Philippines: Stories from the fight against corruption

What does it take to be a corruption fighter? What does corruption look like on the ground? 

We spoke with three inspiring women from our chapter in the Philippines – Executive Director Cleo Calimbahin, Administrative Assistant Diana Cristino, and Finance and Operations Officer Marie Quizon – and asked them what it’s like to face and fight corruption day every day.

What inspired you to join the fight against corruption?

Diana: Poverty. I walk around a lot in Manila, and I see poverty everywhere. I believe that corruption is one of the major reasons why the Philippines is a really poor country.

Cleo: I think that people don’t have to live the way they do. They can and should expect more from the government in terms of social services, they should demand peace and order, a sense of safety just walking down the streets. All that could be delivered to the people if there was less corruption.

When did you first realise corruption was a problem?

Cleo: I think in the Philippines you start realising corruption is a problem at a very young age. In some countries, where corruption is not a problem, you know as a child that if you see a policeman you can run towards him and ask for help. But even as a child in the Philippines, if you see a policeman, you stay away from him. You don’t go near him.

What kinds of corruption do citizens in the Philippines face in their daily lives?

Cleo: For me, an iconic image is jeepney (local bus) drivers at a particular stop being made to hand over cash to a traffic enforcer. We call these people kotong cops, which roughly translates to someone who forces people to hand over their cash. It’s a common form of intimidation – drivers surrender their money because they feel under threat.

Another image I remember is an old man, clearly very poor, being forced to pay the elevator attendant in a public hospital just to go up two floors.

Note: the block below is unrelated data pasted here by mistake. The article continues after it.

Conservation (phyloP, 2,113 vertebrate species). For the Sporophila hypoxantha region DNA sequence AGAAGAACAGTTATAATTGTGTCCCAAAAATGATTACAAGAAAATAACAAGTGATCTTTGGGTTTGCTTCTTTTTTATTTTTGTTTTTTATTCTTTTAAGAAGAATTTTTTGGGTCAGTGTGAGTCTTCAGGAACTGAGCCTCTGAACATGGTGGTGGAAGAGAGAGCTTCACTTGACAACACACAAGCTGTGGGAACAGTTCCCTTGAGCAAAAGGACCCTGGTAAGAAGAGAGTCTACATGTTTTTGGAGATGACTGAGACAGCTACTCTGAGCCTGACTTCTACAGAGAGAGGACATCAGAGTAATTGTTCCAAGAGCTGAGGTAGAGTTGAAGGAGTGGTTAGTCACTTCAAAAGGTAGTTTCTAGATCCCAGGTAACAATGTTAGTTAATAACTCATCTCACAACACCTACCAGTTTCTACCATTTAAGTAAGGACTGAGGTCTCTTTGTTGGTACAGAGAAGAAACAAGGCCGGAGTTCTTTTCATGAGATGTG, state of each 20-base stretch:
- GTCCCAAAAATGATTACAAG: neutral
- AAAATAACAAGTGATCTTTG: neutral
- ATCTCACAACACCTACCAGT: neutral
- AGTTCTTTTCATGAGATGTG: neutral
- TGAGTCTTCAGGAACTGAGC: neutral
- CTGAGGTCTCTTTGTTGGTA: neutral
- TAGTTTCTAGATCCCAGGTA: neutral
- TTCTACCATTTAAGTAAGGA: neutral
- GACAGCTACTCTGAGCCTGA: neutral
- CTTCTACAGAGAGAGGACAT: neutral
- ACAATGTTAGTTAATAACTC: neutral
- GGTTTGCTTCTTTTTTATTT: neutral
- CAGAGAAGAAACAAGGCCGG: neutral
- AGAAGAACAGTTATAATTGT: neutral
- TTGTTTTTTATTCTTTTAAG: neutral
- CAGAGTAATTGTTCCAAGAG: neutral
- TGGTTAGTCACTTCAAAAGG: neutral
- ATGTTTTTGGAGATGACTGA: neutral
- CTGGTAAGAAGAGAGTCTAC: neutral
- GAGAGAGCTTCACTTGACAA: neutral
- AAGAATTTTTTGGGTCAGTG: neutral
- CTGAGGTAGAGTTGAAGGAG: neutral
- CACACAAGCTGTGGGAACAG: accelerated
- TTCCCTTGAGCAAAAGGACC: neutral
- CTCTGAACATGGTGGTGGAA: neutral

Marie: Funds being diverted that should be used for improving the roads and the health services, or increasing the salaries of teachers and the police. One example would be the pork barrel scandal, which is affecting all of us.

What kind of qualities do you need to fight corruption?

Diana: You need to be courageous, because you’re going to be fighting a lot of people with a lot of money.

Cleo: You definitely need courage to face corruption here – you are dealing with the livelihood of some of these very, very powerful people. But you need fairness too – you need to be able to understand that some people might have ended up on a certain path because of particular situations and conditions.

Marie: Perseverance is also a very important quality. You really have to persevere to eventually make a difference. 

What do you think needs to change to stop corruption?

Cleo: I think both the political and the economic elite should come together and agree that it’s time to stop taking so much from the country, and start giving back. There should be elite consensus for long term development and for a corruption-free Philippines.

If you had a message for someone fighting corruption, what would it be?

Marie: My message is don’t be afraid to fight. It’s really just a matter of approaching the right people or the right organisation. The fight starts at the lowest level, in our daily lives, but from there we could really make improvements to our government and in the way it’s being run.

Diana: Go for it! As simple as that.

Carousel Image: Copyright, Transparency International

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